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Coaches’ Corner: Celebrate and Honour Your Mentors

 
Clockwise from left: Adaham bin Abdullah, Bradley McManus and William Woo. (Photo: SSC)
 
Constantly providing advice, life lessons and imparting priceless experience acquired through their journey.

Always shying away from the limelight as they allow their athletes to bask in the glory and achievements, these men and women are the ones behind the successes of our national athletes.

They truly are the unsung heroes; they are our national coaches!

It is now time to show your appreciation for your coaches, as come 9 September 2011, Singapore will be celebrating its fourth Coaches’ Day since its inauguration in 2007.

Throughout the year, we have heard many accounts of coaches going the extra mile for their charges, some have warmed our hearts and others have highlighted the amount of sacrifices our coaches have made in the course of their duty.

The Play Times would like to this opportunity to pay tribute to these outstanding coaches who have worked tirelessly with their athletes in their journey and pursuit of sporting excellence.


William Woo, 50, Bowling

Responsible for the successes of bowlers such as Cherie Chan, New Hui Fen and Remy Ong amongst many others, national bowling coach William Woo is a man born to bowl.

Having represented the republic from 1987 to 1991, William has proved himself a competent bowler but an even better coach as he continuously brings the best out of our national bowlers.

He discovered his potential for coaching during his days with the national team and after attending several coaching courses; Woo finally became a full-time coach in 1995.

A person who believes in having different training regimens for individual athletes, Woo’s meticulous approach to coaching has seen Singapore’s bowling grow from strength to strength.

The two time Coach of the Year recipient brings the best out of his bowlers as he constantly leads them to medal finishes in countless major championships such as the World Men Championship, the Asian Games and the Commonwealth Tenpin Bowling championship, just to name a few.

His athlete centred approach has also allowed him to connect with many of his bowlers and has become more than a coach to them.

“He is very enthusiastic about helping others and he knows us and has connected with each of us very well,” said Cherie Tan, a national bowler who has worked with Woo for 6 years.

It is also this cheerful and enthusiastic nature that endears him to his bowlers, “If there is something I will remember William by, it is the way he speaks. He gets really excited when he speaks, especially when he tries to convey instructions or messages to us while we are competing,” added Cherie.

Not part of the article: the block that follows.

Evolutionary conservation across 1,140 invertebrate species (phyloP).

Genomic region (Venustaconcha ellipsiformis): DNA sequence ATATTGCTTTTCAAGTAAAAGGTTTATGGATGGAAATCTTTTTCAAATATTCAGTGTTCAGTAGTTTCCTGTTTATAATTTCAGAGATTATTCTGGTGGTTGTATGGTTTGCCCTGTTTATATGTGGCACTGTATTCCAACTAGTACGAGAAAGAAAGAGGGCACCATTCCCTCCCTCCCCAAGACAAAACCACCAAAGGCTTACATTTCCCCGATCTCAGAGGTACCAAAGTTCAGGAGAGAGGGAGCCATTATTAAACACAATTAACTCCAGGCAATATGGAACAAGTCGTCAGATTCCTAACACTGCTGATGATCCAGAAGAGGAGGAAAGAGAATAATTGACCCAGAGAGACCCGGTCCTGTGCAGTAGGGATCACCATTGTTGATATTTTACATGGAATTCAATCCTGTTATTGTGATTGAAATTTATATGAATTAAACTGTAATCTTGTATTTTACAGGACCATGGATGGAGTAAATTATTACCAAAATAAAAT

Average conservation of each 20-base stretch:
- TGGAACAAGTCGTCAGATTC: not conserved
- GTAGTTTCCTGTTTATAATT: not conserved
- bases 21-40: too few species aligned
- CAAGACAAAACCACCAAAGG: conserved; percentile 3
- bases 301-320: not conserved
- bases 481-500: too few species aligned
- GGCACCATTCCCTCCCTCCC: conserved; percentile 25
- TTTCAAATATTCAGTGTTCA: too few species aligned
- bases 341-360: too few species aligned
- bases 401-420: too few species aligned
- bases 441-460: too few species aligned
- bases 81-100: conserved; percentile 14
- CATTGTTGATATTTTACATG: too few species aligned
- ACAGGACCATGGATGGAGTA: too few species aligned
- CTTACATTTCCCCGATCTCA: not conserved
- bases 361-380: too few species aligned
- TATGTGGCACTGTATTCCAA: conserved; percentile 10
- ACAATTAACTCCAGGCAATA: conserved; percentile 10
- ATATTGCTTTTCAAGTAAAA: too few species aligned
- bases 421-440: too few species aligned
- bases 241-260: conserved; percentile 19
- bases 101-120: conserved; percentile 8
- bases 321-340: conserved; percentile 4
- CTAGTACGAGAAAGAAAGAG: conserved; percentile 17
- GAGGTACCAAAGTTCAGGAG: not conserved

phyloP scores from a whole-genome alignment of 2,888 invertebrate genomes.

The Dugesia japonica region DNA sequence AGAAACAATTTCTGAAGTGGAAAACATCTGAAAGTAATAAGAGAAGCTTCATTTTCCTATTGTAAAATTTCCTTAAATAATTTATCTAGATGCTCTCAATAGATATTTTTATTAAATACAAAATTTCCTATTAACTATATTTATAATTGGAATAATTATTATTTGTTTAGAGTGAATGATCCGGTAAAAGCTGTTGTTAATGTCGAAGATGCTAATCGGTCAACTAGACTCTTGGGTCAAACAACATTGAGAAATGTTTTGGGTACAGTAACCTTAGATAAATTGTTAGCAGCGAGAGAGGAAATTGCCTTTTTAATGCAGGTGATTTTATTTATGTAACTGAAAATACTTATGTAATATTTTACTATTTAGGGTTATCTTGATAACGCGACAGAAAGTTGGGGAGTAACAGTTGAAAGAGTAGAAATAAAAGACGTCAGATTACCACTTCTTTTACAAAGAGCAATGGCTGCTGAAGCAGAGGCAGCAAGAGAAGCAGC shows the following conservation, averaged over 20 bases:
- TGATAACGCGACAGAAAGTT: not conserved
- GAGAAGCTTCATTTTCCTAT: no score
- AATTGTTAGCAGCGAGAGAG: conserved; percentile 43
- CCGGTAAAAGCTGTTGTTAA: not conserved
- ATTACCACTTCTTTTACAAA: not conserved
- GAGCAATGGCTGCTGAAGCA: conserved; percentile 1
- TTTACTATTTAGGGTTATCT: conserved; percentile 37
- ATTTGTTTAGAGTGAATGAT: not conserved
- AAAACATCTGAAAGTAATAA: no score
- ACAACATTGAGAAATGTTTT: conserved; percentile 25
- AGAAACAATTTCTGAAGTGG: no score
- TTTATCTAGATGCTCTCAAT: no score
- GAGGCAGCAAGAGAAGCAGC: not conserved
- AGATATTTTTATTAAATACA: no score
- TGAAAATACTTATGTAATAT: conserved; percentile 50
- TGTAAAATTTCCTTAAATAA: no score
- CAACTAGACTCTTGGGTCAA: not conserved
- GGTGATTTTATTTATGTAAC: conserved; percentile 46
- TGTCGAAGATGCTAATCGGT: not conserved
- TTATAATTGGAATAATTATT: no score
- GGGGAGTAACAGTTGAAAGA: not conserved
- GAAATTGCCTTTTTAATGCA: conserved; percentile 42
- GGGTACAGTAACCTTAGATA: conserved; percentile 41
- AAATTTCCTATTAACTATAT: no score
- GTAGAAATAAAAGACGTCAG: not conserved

Bradley McManus, 37, Golf

Having been in the golfing industry since 13, our National Golf Coach has a wealth of experience and knowledge.

Starting out his professional career in Australia, Bradley or Brad, as he is affectionately known in the sporting fraternity, was fortunate enough to be mentored by some of the best coaches in Australia and America.

His stint back in Australia also saw him working closely with leading Tour Professionals at the Australian Institute of Sport.

Having been a coach for more than 10 years, Brad has spent 4 of those years with the Singapore Golfing Association.

A person who leaves nothing chance, Brad has a holistic approach to golf that involves biomechanics, physiology, psychology and sports science.

To him, golf is not only about the technique and tactics, as one must also be physically and mentally strong.

“When Brad first saw me swing, he gave me tips and advice on how to improve my swing. He also thought me to focus on the process and not the result and to take it one shot at a time,” said Joshua Yeo.


Adaham Bin Abdullah, 47, Sepak Takraw

His job title may be that of a coach, but to many of his athletes, coach Adaham is more than a coach.

Adaham’s career in the sport has spanned more than two decades. Having represented the national team in the 80s, he has gone on to coach the national team as well as schools such as Changkat Changi Secondary, Bartley Secondary and Republic Polytechnic.

Like a brother, friend or sometimes father figure, Adaham reaches out to many of his athletes, especially the needy ones.

It is not all about sports for this coach as he feels that there needs to be a good balance between education and sports and he hopes his players would grow up to be people with good character.

Hence, he makes an effort to get to know his athletes and his interactions go beyond the sepak takraw arena.

“One of my school team boys was academically weak but I promised him some incentives if he could achieve a top three position for his final year exams. I wanted to motivate him to do well in school and in the end, he did well and achieved 2nd place,” said Adaham.

He also holds the belief that every committed athlete deserves a fair chance regardless; Adaham has reached into his own pockets on a few occasions.

“There was once when the boys showed me their sepak takraw shoes. There were holes in their soles and some of these boys are not so well off and cannot afford to buy another pair. Since I knew some people who sold sepak takraw equipment, I decided to buy some shoes for my boys,” said Adaham.

The Play Times would like to take this opportunity to salute these heroes for their passion and commitment to shaping our athletes for the future, and ultimately to shaping a sporting Singapore.